The video went viral, earning over 803,000 views and causing users to call out Lancôme in comments and videos on TikTok and Instagram. Lugor received supportive comments from other beauty influencers such Abby Roberts, who posted, “I hope they see this and fix it!” On Twitter, skinfluencer Tiara Willis shared her video, stating, “I can let you know firsthand this happens all the time.” Several of Lugor’s followers said that they also used the shade, while commenters on Willis’ Twitter thread shared stories of experiencing discontinuations with shades from other brands.
Lancôme responded by calling Lugor to apologize. She said in a May 26 update video that the brand had added the product listing for its old formulation back on its site and told her that her shade and “any other shades that might be missing in their relaunch are going to be relaunched by the end of this year.” Lugor was not available for comment.
According to a Lancôme representative via email, “As a brand, we are committed to diversity and inclusivity and are constantly working with our scientists and makeup artists to optimize our shade assortments. We have always planned for a two-phased launch where phase one with 50 shades is available now and additional shades will be available in the coming months. With our new formula, all shades are developed with new shade numbers. As we always do with a reformulation, we offer the existing shades while supplies last on Lancome.com.”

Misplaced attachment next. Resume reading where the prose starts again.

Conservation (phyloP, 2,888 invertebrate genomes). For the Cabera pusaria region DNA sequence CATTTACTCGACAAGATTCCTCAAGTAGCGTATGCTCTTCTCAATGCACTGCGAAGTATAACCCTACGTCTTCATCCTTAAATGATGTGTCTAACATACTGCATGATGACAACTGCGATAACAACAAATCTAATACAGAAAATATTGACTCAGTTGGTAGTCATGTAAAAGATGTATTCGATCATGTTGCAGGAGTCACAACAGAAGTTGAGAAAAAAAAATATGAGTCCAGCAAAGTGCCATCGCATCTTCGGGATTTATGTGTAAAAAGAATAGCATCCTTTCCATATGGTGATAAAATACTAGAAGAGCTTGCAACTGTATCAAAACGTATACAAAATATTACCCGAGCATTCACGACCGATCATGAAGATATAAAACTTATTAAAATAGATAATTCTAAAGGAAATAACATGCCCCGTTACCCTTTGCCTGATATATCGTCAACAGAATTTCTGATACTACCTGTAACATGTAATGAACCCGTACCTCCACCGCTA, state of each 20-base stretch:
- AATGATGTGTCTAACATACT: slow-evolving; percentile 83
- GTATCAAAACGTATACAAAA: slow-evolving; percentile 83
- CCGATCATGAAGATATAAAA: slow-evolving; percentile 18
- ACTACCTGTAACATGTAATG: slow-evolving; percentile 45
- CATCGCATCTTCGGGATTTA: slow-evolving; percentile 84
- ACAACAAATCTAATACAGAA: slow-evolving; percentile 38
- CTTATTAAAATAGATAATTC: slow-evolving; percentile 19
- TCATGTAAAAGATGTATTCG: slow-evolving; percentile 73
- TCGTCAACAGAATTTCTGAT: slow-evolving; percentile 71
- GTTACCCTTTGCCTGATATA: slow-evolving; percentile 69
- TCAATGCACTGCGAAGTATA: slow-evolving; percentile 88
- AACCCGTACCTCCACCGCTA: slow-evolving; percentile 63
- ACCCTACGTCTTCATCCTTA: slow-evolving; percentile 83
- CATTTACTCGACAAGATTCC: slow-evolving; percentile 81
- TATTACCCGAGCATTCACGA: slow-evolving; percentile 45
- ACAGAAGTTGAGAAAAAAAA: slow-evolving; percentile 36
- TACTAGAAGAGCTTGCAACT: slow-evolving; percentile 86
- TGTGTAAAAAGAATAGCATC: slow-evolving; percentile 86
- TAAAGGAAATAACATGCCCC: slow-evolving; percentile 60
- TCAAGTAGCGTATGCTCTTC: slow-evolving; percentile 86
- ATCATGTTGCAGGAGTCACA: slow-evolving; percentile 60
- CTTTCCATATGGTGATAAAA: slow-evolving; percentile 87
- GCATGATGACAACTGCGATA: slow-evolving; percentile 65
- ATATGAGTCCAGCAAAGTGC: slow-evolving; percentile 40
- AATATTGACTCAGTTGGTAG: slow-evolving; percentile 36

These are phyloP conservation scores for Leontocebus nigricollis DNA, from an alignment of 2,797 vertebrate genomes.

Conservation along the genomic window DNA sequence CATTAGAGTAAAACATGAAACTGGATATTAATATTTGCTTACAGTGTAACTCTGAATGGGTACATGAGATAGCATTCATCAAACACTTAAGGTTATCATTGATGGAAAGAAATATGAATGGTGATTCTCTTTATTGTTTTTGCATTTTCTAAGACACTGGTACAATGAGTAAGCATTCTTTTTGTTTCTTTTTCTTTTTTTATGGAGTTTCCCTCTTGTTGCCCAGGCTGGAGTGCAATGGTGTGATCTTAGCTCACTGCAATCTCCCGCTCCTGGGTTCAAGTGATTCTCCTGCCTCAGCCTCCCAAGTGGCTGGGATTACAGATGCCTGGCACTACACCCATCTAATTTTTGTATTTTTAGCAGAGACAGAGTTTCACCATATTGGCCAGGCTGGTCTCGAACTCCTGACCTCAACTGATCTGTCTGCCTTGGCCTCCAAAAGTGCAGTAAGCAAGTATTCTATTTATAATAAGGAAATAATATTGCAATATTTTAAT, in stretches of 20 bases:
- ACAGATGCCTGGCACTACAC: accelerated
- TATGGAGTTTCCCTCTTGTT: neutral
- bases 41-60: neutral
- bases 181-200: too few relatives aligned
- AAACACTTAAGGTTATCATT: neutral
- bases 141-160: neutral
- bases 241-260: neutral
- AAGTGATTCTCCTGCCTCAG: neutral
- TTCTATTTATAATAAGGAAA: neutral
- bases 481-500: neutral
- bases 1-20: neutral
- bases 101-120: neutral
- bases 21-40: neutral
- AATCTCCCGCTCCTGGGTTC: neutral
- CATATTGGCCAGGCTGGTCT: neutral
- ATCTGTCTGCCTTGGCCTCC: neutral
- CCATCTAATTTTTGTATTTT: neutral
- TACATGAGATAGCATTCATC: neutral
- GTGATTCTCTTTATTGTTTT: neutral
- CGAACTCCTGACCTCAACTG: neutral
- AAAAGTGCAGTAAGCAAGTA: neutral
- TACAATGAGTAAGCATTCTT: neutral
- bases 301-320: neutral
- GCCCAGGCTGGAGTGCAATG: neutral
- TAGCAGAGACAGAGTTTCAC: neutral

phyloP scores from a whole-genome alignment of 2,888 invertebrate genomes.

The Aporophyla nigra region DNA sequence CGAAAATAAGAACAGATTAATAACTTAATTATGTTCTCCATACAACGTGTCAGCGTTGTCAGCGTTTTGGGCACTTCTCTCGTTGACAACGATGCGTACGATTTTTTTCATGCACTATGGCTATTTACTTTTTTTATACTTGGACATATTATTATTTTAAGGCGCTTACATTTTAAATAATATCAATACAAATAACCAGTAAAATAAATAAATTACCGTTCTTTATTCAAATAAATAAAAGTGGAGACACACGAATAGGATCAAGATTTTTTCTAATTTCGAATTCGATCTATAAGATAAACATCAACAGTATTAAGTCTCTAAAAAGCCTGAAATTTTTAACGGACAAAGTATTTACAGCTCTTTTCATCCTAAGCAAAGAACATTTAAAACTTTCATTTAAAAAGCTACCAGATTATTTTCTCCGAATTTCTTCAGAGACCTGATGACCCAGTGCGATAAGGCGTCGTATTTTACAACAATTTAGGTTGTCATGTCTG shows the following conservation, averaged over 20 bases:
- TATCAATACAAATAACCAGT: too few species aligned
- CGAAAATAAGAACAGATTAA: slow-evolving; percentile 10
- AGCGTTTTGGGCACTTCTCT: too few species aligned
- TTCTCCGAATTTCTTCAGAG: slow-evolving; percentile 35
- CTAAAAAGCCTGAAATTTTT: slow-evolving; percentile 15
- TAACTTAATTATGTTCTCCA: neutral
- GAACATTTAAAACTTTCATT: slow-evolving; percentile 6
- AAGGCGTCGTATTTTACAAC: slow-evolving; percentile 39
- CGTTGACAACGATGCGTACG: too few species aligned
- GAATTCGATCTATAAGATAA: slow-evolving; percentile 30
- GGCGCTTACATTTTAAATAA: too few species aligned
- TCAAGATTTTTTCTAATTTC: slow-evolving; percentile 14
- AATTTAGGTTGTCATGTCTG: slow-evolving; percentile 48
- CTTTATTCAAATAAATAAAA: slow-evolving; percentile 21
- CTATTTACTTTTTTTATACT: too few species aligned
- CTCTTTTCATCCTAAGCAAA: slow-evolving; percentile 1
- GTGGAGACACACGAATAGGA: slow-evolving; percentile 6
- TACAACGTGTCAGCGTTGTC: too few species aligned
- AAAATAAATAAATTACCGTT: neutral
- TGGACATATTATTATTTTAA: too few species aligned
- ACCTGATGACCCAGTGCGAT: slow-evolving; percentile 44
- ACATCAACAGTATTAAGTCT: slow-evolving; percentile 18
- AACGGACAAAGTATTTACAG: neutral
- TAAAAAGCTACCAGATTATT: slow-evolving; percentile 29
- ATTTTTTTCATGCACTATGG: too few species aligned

“I’ve never seen anything like that,” said Desiree Reid, founder of beauty consultancy Desiree Reid & Co. and former general manager at Iman Cosmetics. “I know that when L’Oréal did reformulations in the past, they reformulated certain shades first. They then go back and bring in some other shades. But I’ve never heard of any brand having a new formulation, removing the old [formulation from sales channels] and then bringing it back. To me, that sounds kind of weird.”